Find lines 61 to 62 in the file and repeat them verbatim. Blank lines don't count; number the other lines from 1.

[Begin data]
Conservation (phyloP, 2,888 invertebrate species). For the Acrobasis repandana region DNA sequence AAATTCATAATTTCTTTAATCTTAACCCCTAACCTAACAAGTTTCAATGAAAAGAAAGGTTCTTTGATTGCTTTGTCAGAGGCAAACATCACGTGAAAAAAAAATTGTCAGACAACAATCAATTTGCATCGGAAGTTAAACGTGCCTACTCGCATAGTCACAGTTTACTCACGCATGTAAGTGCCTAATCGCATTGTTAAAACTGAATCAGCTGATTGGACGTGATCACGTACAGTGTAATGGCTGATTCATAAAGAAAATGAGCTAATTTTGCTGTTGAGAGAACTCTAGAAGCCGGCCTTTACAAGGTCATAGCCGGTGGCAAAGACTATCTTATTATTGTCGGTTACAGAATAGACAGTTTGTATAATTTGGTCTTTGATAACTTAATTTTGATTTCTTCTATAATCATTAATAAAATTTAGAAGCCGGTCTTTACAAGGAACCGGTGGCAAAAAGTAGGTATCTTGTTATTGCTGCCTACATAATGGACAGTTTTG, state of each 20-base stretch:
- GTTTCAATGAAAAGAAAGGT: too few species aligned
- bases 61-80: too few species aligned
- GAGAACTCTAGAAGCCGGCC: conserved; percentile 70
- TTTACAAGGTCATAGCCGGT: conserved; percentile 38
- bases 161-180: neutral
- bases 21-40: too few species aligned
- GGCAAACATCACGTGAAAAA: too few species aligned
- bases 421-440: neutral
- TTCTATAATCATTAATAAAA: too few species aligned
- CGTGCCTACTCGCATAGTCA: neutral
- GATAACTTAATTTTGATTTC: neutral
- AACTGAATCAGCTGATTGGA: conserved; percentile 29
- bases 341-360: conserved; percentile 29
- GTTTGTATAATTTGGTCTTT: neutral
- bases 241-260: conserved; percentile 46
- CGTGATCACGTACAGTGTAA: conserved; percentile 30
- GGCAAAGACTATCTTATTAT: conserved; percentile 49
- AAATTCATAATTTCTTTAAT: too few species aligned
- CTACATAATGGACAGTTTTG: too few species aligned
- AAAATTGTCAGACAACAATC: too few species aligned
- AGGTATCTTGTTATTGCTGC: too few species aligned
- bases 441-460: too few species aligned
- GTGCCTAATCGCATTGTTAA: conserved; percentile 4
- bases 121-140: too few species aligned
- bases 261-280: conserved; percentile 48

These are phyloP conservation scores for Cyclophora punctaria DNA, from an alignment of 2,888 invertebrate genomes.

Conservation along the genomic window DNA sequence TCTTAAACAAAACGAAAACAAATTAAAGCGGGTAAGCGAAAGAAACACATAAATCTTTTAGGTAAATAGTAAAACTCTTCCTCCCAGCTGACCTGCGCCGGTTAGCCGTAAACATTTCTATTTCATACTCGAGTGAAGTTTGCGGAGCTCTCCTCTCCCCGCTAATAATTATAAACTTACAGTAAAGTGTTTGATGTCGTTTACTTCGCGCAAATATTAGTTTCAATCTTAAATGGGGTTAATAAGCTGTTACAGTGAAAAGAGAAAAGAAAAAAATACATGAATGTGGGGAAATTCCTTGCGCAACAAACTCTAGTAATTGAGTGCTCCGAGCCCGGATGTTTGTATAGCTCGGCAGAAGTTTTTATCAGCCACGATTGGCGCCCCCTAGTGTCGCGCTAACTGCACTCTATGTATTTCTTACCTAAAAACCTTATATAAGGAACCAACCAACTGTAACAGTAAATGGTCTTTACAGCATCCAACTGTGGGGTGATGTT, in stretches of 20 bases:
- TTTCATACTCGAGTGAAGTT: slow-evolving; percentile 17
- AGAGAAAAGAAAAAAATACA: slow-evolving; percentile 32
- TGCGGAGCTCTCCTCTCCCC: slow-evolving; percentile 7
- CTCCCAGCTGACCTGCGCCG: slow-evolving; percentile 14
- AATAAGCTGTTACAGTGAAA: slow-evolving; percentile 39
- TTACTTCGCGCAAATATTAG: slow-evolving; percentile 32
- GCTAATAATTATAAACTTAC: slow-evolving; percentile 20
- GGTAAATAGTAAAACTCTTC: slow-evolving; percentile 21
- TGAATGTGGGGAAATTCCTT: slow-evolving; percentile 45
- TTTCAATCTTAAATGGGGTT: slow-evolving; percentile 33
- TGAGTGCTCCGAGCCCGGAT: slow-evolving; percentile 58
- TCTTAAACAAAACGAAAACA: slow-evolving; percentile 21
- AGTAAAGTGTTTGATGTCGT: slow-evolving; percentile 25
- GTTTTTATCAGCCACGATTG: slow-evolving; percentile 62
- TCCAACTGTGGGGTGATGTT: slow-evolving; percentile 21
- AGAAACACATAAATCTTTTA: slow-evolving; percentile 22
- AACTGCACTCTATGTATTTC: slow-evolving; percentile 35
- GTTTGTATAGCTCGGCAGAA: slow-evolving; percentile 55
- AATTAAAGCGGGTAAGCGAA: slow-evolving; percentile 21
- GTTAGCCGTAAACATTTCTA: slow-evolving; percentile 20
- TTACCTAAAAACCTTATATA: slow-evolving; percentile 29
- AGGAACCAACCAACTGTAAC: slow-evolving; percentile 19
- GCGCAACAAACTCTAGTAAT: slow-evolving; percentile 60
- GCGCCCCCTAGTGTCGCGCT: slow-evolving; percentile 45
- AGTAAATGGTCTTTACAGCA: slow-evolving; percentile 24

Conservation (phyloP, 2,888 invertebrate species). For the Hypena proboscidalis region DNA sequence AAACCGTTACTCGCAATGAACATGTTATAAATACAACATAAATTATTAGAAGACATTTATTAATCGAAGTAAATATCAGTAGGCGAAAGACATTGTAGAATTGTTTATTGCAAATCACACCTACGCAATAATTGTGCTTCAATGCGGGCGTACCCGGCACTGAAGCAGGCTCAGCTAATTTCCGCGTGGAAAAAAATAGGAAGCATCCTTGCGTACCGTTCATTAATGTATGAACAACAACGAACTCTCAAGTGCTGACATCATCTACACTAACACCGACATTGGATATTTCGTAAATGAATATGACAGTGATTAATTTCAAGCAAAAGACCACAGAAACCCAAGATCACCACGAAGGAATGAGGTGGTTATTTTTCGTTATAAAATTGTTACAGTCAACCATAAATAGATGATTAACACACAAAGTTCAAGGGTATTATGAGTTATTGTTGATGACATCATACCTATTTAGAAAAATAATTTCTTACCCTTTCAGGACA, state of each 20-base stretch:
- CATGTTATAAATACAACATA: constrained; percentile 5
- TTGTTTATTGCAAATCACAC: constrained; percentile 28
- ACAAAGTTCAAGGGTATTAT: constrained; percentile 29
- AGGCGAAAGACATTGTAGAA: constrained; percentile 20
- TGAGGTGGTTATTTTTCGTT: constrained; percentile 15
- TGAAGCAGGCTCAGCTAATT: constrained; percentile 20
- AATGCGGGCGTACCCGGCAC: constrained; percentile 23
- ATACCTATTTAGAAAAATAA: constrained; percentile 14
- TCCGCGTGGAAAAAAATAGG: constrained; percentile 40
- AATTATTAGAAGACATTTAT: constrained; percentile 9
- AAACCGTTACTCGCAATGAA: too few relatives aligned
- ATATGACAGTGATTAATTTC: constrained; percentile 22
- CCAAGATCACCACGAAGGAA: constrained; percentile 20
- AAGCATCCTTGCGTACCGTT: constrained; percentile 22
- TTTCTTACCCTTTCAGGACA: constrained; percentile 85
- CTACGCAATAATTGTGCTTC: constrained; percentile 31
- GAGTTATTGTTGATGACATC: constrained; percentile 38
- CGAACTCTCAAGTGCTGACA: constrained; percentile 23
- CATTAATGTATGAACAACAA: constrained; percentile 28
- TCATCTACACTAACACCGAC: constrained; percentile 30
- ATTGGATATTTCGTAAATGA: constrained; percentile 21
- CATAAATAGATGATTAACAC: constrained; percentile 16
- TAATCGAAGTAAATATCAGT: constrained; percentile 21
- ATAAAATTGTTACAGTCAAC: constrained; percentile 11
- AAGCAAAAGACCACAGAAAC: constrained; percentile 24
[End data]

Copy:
- AATGCGGGCGTACCCGGCAC: constrained; percentile 23
- ATACCTATTTAGAAAAATAA: constrained; percentile 14